Al-Buti’s Recapitulation of the Two Methods, part 1 of 2

Dr. Saeed Ramadan al-Buti

On the Anthropomorphism of the “Salafis”

Al-Buti’s Recapitulation of the Two Methods: The Non-Specific ta’wil of the Salaf, the Specific ta’wil of the Khalaf, and the impermissibility of Imposing One Over the Other In his landmark study of the “Salafi” innovation entitled al-Salafiyya marhalatun zamaniyyatun mubarakatun la madhhabun islami (The Salafiyya is a blessed historical period, not a school of law in Islam).

Dr. Muhammad Sa`id Ramadan al-Buti recapitulates the essential similarity of the respective methods of the Salaf and Khalaf, both centered, as we have established, in the priority of Allah’s transcendence. He shows that both the Salaf and the Khalaf applied figurative interpretation, but the Salaf applied an implicit, non-specific form of figurative interpretation which he calls ta’wil ijmali, while the Khalaf applied an explicit, specific form which he calls ta’wil tafsili:We have already shown that the consensus in place regarding these texts is the refraining from applying to them any meaning which establishes a sameness or likeness between Allah and His creatures, and the refraining from divesting their established lexical tenor.

The obligatory way to proceed is either to explain these words according to their external meanings which conform with Allah’s transcendence above any like or partner, and this includes not explaining them as bodily appendages and other corporeal imagery. Therefore it will be said, for example: He has established Himself over the Throne as He has said, with an establishment which befits His majesty and oneness; and He has a Hand as He has said, which befits His Divinity and Majesty; etc.

Or they can be explained figuratively according to the correct rules of language and in conformity with the customs of speech in their historical context. For example: the establishment is the conquering (istila‘) and dominion (tasallut), Allah’s hand is His strength in His saying: “Allah’s Hand is over their hand” (48:10) and His generosity in His saying: “Nay, both His hands are spread wide, and He bestows as He wills” (5:64).[Ibn al-Jawzi interpreted the former verse as Allah’s favor (ni`ma) and power (qudra), and the latter, according to Hasan al-Basri, as His kindness and goodness.](1)

Now, to proceed to any one of these two types of commentary is not devoid of interpretation (ta’wil) in either case. However, the first type of commentary is a non-specific interpretation, while the second is a specific interpretation.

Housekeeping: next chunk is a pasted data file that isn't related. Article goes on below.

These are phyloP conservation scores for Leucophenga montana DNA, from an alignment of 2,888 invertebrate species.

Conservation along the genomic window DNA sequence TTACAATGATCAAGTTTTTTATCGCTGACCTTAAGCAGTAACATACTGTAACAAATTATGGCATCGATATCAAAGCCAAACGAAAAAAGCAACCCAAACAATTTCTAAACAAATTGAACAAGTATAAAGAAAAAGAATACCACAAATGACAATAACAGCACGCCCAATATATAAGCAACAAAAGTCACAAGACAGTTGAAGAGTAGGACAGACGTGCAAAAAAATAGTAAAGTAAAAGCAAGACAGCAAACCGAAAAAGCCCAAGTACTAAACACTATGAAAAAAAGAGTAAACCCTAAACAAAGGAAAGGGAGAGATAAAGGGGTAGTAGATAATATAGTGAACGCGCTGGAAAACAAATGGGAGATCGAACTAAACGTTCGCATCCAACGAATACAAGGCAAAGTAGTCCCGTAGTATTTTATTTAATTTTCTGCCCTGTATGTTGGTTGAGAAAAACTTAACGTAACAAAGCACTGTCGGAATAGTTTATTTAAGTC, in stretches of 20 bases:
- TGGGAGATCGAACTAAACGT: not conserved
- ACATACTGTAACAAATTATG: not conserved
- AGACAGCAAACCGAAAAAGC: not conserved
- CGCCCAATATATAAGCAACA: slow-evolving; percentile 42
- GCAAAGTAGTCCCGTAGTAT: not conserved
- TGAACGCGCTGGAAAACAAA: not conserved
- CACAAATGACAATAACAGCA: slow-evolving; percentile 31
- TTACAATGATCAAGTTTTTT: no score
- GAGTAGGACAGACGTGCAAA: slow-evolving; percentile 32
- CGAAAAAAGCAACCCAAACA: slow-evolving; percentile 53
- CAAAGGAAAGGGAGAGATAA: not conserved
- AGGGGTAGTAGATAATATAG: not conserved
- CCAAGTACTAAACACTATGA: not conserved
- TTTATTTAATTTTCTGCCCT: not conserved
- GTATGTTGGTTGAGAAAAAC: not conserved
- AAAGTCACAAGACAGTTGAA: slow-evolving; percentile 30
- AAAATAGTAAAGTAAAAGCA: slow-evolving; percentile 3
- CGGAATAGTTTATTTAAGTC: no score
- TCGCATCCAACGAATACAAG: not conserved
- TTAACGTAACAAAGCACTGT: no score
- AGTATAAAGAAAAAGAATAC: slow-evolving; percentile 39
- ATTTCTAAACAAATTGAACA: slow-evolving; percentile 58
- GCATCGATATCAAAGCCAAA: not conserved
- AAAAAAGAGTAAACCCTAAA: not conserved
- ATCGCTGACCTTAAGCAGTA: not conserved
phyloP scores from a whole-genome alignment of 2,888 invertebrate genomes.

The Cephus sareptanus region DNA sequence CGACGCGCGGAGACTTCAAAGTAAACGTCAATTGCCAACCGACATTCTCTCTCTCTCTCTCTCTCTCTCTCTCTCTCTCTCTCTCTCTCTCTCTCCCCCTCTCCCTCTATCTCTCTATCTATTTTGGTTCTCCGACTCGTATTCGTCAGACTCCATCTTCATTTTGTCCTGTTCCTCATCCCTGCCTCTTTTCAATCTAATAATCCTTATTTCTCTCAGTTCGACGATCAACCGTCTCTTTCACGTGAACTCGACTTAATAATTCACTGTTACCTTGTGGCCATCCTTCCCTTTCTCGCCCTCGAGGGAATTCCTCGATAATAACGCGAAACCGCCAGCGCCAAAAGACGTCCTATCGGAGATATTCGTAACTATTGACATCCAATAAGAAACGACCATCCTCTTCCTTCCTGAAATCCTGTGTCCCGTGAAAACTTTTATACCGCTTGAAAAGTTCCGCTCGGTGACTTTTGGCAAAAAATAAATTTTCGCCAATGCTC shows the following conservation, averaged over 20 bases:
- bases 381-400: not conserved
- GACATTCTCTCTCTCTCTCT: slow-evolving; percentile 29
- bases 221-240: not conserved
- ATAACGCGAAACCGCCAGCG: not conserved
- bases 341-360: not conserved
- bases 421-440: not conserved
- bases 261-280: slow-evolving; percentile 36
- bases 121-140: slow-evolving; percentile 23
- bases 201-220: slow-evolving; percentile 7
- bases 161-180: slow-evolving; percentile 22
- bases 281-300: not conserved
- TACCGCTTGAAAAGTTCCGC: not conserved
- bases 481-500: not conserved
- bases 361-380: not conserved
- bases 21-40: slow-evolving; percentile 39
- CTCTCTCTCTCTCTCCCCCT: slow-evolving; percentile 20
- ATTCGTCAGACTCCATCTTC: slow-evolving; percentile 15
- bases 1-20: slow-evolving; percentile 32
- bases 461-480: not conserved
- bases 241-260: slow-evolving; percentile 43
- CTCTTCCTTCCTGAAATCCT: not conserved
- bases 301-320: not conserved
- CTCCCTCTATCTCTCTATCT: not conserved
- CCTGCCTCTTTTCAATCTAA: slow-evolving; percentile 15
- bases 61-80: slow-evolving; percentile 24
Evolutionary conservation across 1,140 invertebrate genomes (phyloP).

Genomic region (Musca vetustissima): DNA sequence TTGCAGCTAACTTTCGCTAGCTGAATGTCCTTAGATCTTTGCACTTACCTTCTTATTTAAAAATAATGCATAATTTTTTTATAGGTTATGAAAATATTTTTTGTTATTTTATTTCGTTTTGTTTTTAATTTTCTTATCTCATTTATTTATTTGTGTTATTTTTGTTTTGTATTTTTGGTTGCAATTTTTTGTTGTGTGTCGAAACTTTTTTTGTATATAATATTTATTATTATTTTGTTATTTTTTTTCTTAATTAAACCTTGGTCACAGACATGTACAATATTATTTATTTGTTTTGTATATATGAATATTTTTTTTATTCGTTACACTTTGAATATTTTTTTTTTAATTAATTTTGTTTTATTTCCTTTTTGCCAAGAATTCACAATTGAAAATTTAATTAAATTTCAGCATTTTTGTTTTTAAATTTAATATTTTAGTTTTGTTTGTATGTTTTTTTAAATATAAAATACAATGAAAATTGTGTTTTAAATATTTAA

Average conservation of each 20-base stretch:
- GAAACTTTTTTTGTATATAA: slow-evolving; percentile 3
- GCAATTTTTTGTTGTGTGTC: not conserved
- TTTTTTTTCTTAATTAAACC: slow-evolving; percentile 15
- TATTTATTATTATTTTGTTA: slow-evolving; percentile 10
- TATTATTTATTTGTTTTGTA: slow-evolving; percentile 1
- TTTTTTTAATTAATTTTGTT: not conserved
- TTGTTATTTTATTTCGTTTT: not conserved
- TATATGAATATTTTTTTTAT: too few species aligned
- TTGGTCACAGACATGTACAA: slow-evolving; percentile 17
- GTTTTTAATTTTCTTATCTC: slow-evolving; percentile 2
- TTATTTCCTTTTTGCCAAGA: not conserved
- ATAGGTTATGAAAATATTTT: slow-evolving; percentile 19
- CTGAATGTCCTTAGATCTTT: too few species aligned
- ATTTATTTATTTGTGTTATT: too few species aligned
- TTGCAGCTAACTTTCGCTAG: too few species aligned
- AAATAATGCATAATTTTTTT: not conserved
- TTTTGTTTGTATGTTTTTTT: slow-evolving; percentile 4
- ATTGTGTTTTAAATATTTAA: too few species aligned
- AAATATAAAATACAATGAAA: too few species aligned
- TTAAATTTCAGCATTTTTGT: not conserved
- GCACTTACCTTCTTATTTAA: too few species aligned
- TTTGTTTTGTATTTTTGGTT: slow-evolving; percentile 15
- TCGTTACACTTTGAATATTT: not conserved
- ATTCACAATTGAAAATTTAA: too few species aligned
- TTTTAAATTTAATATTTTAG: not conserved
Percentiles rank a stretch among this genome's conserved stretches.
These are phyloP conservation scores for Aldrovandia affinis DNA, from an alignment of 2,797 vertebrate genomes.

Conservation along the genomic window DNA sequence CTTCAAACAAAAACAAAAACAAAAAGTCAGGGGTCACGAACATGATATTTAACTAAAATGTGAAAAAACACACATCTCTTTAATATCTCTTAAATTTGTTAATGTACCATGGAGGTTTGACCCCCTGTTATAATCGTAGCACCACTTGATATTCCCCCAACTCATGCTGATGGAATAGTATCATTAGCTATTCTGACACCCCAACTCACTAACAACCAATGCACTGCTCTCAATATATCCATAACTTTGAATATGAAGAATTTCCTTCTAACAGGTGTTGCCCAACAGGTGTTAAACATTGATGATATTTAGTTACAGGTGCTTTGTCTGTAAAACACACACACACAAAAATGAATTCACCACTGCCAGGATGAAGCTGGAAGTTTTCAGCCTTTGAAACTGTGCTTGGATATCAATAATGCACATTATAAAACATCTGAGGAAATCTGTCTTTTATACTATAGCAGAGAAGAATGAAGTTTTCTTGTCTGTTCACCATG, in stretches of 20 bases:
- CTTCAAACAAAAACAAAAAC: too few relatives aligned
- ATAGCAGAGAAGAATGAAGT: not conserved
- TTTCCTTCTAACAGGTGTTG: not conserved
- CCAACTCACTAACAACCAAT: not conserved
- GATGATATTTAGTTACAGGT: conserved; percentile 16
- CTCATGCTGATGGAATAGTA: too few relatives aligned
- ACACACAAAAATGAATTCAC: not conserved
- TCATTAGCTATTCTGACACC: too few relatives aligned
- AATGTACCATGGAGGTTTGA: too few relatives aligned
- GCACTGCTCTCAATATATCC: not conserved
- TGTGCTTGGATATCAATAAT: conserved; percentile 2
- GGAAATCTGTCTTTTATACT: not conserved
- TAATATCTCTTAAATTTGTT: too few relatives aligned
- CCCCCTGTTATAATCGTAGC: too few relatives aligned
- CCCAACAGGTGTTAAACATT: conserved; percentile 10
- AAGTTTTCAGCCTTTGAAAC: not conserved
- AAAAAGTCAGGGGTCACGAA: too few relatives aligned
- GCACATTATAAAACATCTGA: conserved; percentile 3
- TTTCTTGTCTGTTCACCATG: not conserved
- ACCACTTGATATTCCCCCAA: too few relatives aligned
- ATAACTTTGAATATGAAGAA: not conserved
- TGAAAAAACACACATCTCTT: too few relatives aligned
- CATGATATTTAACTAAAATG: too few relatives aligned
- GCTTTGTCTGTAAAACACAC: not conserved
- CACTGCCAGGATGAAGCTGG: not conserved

In the case of the first type of commentary, it is plain to see that the lexical meaning of the hand, face, and eye, is not other than the familiar bodily organs and appendages used by all creatures. Such a meaning is negated for Allah’s Essence in any case and in both types of commentary. This is the non-specific interpretation. This is what they express when they say: “He has a hand which befits His Majesty as He has said, and eyes which befit His Majesty, as He has said.”

But is it obligatory to stop at this non-specific point of interpretation, as most of the Salaf have tended to do, or is it allowed to go beyond non-specific interpretation and treat aspects of the metaphors, figurative meanings, and other usages which are found in abundance in Allah’s book and the hadith of His Prophet?

The way that we advocate and have made known does not demand from the Muslim researcher a preference for either one of these two methods. What is important is that you not attribute to Allah a bodily appendage in the process of your understanding of the word “hand” which He has attributed to Himself, and that you not divest of its meaning the lexical evidence established by Allah’s own speech in your desire to assert His transcendence and steer clear of the perils of worshiping another together with Him.

That is the question in which those who stubbornly claim for themselves the name of “salafi” differ with us, substituting their purported affiliation with the pious Salaf, to the Method (manhaj) upon whose perfection in every single doctrinal principle and juridical method there is complete and general agreement. The bases of their claim against us are, first, that the Salaf of this Community, who are the best of Muslims, showed no tendency for specific interpretation whatsoever, nor added anything beyond what Allah established for Himself in those texts, together with His transcendence above all that does not befit His lordship and divinity and loftiness above any kind of partner or rival. And the second of their proofs against us is that any inroad one makes into the words whose lexical sense Allah has linked to Himself, any probing of their import as figures, or metaphors, or similitudes, is necessarily, in one way or another, a form of divestiture (ta`til)!

We say, relying upon Allah for our success, that we consider neither one of the above two proofs binding upon us, for they are both unacceptable and inapplicable, and because they are not real, unlike what they imagined. For it is not true that none of the Salaf tended to apply specific interpretation in commenting on the verses of the divine attributes; and even if we were to suppose hypothetically that that were true, it is not true that interpreting these attributes in conformity with the principles of religion and the rules of the Arabic language, and in accordance with their Qur’anic contexts, constitutes a form of divestiture.